Additional courses are required, some of which may be electives, depending on the track in which the student is enrolled (epidemiology, clinical trials, human genetics, bioethics or pharmacoepidemiology). In total, 14 course units of credit are required for the completion of the MSCE degree.
Students also are required to plan a research project in detail, complete this project and write up the results in the form of a thesis. Finally, students are required to participate in a series of programs for which course unit credits are not awarded. These requirements include: participation for at least one year in the weekly CCEB Research Seminar, which runs from September through June annually; completion of an online seminar on the ethics of biomedical research and completion of the School of Medicine's online Patient Oriented Certification Program.
PPTP fellows will join academic general pediatric and Pediatric Epidemiology and Outcomes Research Training Program (PHEOT) fellows in the Fellows’ Seminar Series, which offers practical lectures on the “nuts and bolts” of academic medicine, covering topics such as writing and presenting scientific abstracts, writing scientific papers and responding to reviewer comments, funding streams for junior investigators, funding and negotiating for an academic job; and time management and managerial skills.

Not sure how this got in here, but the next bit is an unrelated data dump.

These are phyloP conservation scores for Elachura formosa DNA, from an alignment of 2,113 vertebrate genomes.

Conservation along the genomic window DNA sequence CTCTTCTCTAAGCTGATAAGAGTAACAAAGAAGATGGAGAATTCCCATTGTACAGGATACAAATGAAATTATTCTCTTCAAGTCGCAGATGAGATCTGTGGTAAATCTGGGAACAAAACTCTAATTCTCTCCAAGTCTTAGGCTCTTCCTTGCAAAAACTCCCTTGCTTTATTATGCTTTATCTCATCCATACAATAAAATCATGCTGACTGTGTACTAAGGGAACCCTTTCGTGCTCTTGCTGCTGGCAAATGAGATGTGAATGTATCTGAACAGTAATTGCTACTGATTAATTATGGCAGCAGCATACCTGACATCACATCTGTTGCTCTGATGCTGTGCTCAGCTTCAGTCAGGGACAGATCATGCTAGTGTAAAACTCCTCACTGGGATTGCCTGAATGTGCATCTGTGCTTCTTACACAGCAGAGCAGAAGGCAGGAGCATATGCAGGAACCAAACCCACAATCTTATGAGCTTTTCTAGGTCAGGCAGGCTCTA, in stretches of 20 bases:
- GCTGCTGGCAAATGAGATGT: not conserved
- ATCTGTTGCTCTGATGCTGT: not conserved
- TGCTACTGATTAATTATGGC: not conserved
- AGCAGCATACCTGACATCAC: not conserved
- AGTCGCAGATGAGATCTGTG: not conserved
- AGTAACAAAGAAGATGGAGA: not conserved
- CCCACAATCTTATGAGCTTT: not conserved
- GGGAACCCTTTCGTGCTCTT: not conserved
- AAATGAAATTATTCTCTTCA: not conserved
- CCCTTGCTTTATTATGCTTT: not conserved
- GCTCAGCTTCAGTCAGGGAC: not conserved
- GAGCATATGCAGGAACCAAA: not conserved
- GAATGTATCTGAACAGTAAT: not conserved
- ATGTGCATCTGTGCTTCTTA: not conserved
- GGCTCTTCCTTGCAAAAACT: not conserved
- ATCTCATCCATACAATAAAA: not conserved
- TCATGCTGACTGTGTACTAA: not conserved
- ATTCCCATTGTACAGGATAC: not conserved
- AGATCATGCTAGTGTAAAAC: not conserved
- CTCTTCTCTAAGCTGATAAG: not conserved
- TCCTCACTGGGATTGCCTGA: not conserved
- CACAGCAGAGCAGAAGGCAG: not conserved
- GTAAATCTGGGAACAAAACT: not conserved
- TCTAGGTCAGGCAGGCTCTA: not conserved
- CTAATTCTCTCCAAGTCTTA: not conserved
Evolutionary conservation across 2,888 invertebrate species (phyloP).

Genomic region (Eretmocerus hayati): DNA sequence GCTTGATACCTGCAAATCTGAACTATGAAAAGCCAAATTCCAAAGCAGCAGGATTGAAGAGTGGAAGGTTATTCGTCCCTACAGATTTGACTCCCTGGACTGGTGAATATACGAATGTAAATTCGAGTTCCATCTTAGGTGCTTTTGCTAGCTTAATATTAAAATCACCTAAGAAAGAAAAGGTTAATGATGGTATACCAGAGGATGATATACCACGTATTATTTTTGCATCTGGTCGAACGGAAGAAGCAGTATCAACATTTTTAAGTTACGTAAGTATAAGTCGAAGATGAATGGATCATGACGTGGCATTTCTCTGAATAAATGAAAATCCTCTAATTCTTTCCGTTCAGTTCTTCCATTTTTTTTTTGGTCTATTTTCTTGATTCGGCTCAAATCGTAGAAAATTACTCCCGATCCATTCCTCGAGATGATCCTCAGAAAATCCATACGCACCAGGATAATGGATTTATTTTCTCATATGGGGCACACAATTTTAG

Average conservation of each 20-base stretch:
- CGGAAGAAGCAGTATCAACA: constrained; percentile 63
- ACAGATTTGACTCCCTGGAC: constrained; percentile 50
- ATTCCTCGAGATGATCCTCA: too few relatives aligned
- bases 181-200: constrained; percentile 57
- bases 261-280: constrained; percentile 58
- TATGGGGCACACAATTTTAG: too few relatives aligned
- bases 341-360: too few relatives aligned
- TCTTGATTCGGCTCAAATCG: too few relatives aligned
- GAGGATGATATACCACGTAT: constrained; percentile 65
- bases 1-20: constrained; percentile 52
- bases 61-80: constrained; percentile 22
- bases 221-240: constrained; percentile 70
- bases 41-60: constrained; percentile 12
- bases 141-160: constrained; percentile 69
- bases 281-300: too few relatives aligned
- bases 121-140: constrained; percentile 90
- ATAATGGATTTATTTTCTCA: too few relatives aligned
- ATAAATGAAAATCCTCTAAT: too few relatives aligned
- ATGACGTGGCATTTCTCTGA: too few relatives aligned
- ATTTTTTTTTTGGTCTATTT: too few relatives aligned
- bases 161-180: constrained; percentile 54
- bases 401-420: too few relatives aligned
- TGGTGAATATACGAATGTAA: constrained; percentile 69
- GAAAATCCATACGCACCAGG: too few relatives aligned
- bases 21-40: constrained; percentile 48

In addition, PPTP fellows will be required to attend CPCE works-in-progress sessions held Friday afternoons from 12 p.m. -1 p.m. approximately 2-3 times each month. At these sessions, researchers present their projects in various stages of development before their peers, mentors and faculty in an environment conducive to constructive criticism and learning. Research methods are discussed and suggestions are made to further the fellow’s knowledge and enhance his/her project. Each PPTP fellow will be required to present at a works-in-progress session twice per academic year.
In order to maintain their clinical skills and continue to practice in the setting where their research ideas arise and protocols may be implemented, the PPTP trainees will participate in clinical activities comprising no more than one half day per week or the equivalent.
In keeping with CHOP’s commitment to building and maintaining a diverse research community, PHEOT/PPTP welcomes and encourages underrepresented minorities to apply. Underrepresented minorities include the following:
PHEOT/PPTP maintains a Minority Recruitment Panel that consists of prominent underrepresented minority faculty members and former trainees. These panel members serve as a valuable asset to potential recruits and accepted fellows as they share their experiences and familiarize them with the resources available at CHOP. In addition, the Minority Recruitment Panel advises the PHEOT/PPTP Executive Committee on recruitment issues. CHOP also maintains an Office of Diversity and Inclusion and a Multicultural Physician’s Alliance which works to ensure that CHOP’s vision is upheld and interwoven into all facets of its work environment. You can find us at the Race in Medicine Special Interest Group Meeting at the Pediatric Academic Societies (PAS) annual meeting and the Disparities Panels at the Academy Health Annual Research Meeting. Please contact Carmen Johnson, the PHEOT & PPTP Program Coordinator, if you would like to get in contact with one of the Minority Recruitment Panel members.